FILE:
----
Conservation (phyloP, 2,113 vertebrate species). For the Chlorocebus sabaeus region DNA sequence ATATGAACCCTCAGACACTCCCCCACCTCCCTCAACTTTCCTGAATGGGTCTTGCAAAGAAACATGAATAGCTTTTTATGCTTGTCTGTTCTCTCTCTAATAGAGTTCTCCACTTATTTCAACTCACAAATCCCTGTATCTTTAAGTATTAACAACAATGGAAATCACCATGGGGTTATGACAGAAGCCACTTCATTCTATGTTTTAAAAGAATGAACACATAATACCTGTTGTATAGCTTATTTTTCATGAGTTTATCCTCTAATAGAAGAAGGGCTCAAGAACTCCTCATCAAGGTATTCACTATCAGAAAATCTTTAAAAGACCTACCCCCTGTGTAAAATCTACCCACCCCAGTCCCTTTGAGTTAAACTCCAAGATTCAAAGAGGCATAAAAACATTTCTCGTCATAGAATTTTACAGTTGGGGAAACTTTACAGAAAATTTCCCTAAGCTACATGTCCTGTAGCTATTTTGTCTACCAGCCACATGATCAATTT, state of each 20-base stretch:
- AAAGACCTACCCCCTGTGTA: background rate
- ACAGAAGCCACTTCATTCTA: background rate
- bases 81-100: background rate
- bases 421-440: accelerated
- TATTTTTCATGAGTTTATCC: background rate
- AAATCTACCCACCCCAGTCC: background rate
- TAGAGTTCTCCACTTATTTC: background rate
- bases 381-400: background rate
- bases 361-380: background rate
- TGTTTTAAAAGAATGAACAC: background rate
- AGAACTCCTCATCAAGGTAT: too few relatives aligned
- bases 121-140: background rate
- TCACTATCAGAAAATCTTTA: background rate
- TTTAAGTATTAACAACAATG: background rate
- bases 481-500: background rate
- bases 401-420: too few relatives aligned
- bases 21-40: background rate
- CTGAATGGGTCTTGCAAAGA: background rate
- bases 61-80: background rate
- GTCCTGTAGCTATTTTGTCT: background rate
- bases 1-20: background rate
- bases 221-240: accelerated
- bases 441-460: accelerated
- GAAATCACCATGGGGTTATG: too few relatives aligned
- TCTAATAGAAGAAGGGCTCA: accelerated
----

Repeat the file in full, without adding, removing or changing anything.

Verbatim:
Conservation (phyloP, 2,113 vertebrate species). For the Chlorocebus sabaeus region DNA sequence ATATGAACCCTCAGACACTCCCCCACCTCCCTCAACTTTCCTGAATGGGTCTTGCAAAGAAACATGAATAGCTTTTTATGCTTGTCTGTTCTCTCTCTAATAGAGTTCTCCACTTATTTCAACTCACAAATCCCTGTATCTTTAAGTATTAACAACAATGGAAATCACCATGGGGTTATGACAGAAGCCACTTCATTCTATGTTTTAAAAGAATGAACACATAATACCTGTTGTATAGCTTATTTTTCATGAGTTTATCCTCTAATAGAAGAAGGGCTCAAGAACTCCTCATCAAGGTATTCACTATCAGAAAATCTTTAAAAGACCTACCCCCTGTGTAAAATCTACCCACCCCAGTCCCTTTGAGTTAAACTCCAAGATTCAAAGAGGCATAAAAACATTTCTCGTCATAGAATTTTACAGTTGGGGAAACTTTACAGAAAATTTCCCTAAGCTACATGTCCTGTAGCTATTTTGTCTACCAGCCACATGATCAATTT, state of each 20-base stretch:
- AAAGACCTACCCCCTGTGTA: background rate
- ACAGAAGCCACTTCATTCTA: background rate
- bases 81-100: background rate
- bases 421-440: accelerated
- TATTTTTCATGAGTTTATCC: background rate
- AAATCTACCCACCCCAGTCC: background rate
- TAGAGTTCTCCACTTATTTC: background rate
- bases 381-400: background rate
- bases 361-380: background rate
- TGTTTTAAAAGAATGAACAC: background rate
- AGAACTCCTCATCAAGGTAT: too few relatives aligned
- bases 121-140: background rate
- TCACTATCAGAAAATCTTTA: background rate
- TTTAAGTATTAACAACAATG: background rate
- bases 481-500: background rate
- bases 401-420: too few relatives aligned
- bases 21-40: background rate
- CTGAATGGGTCTTGCAAAGA: background rate
- bases 61-80: background rate
- GTCCTGTAGCTATTTTGTCT: background rate
- bases 1-20: background rate
- bases 221-240: accelerated
- bases 441-460: accelerated
- GAAATCACCATGGGGTTATG: too few relatives aligned
- TCTAATAGAAGAAGGGCTCA: accelerated